Chevrolet’s Step-Van models were keeping up their popularity, and were seen just everywhere. The vehicles were sold either as finished trucks, called Step-Vans, or in chassis form, where they were called Forward Control Chassis.
In 1968 the Step-Van King received a new face in a style of the medium-duty trucks. The Step-Van King truck could be built on the P20 3/4-ton chassis with 125 or 133-inch wheelbase, or on the P30 1-ton model with the same wheelbases. There was also P40 model, which was available only as a Forward Control Chassis. The body length for the Step-King was 10 to 14 feet.
All Step-Vans featured independent coil spring front-suspension. The customer could choose from three Sixes, two V8’s and the economical 3-cylinder Detroit Diesel (PT30 model). The standard equipment included 155 hp 250 cu.in. for PS20 and PS30 models, 200 hp 307 cu. in.
V8 for the PE20 and PE30 models, 3-speed fully synchronized transmission for PS20 and PE20; and 4-speed – for the PS30, PE30 and PT30. Full front wheelhousings with one-piece steel construction ward off road splash, reduced rusting.
In 1969, the company presented its new light weight aluminum Step-Van King model. It was identical in all case aspects to the regular series of Step-Van Kings, except that the body material was aluminum instead of steel.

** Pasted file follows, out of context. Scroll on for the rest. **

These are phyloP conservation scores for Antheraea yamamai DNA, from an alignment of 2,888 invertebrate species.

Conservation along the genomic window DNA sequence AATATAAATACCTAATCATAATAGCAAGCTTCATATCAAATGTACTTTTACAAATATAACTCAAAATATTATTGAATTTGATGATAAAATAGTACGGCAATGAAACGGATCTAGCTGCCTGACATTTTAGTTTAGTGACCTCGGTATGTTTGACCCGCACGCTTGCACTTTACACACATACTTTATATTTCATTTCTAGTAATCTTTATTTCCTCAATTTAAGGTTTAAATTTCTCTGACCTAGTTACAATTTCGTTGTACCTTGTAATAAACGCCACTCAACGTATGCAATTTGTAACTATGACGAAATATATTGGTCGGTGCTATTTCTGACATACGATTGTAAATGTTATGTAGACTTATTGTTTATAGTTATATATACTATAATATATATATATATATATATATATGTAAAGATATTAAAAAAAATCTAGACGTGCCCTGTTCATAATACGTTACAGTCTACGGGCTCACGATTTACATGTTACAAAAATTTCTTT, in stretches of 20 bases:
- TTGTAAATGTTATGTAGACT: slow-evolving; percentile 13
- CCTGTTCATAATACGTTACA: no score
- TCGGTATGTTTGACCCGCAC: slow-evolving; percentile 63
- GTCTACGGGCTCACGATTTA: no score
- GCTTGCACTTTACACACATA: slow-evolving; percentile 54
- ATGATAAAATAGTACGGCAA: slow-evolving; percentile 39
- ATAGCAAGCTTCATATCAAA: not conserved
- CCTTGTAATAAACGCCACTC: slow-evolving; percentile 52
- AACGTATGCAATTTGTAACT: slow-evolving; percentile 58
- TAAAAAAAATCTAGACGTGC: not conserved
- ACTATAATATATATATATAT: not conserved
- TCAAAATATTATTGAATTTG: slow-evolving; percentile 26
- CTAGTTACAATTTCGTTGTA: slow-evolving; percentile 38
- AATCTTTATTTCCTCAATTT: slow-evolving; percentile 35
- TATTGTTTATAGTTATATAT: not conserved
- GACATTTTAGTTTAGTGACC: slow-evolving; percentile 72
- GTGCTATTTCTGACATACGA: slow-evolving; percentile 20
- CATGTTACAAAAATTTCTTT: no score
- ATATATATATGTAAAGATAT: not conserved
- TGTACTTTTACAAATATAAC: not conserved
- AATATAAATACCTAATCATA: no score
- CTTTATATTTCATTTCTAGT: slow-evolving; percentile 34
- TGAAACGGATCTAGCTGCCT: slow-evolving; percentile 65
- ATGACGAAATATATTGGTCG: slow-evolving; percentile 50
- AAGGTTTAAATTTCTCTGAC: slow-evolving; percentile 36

Designed for heavier loads in the high cube business, this light weight body material dramatically increased the payload part of the total weight. Not only that, but body corrosion became a thing of the past. Aluminum Step-Van Kings were available in a total of thirteen models in three wheelbases, five gasoline and one diesel engine.
In 1976, the range included Step-Vans with 125, 133 and 157 inches wheelbases with cargo capacities up to 579 cu. ft. in steel bodies and up to 717 cu. ft. in aluminum bodies. With GVWs in two series ranging from 6,800 to 14,000 lbs, maximum payload was 7,630 lbs. for steel models and 8,220 lbs. for aluminum models. Standard engine for 6-cylinder models was the dependable 292 Six with an output of 120 hp.
The 350-4 rated at 165 hp was standard on V8 model, Series 20 and 30, while a big-block 454-4 V8 with a power of 240 hp was available for P30 models. Available for delivery in 1982, the 6.2 liter diesel was an all-new engine, which developed 135 hp.
In middle 80s the new body sizes were presented with maximum volume up to 955 cu. ft. Step-Vans were extremely popular and produced for 25 years. This generation was the last, when Chevrolet made bodies for such vehicles. After begins of 90s, the company produced only Forward Control Chassis for aftermaket body building companies.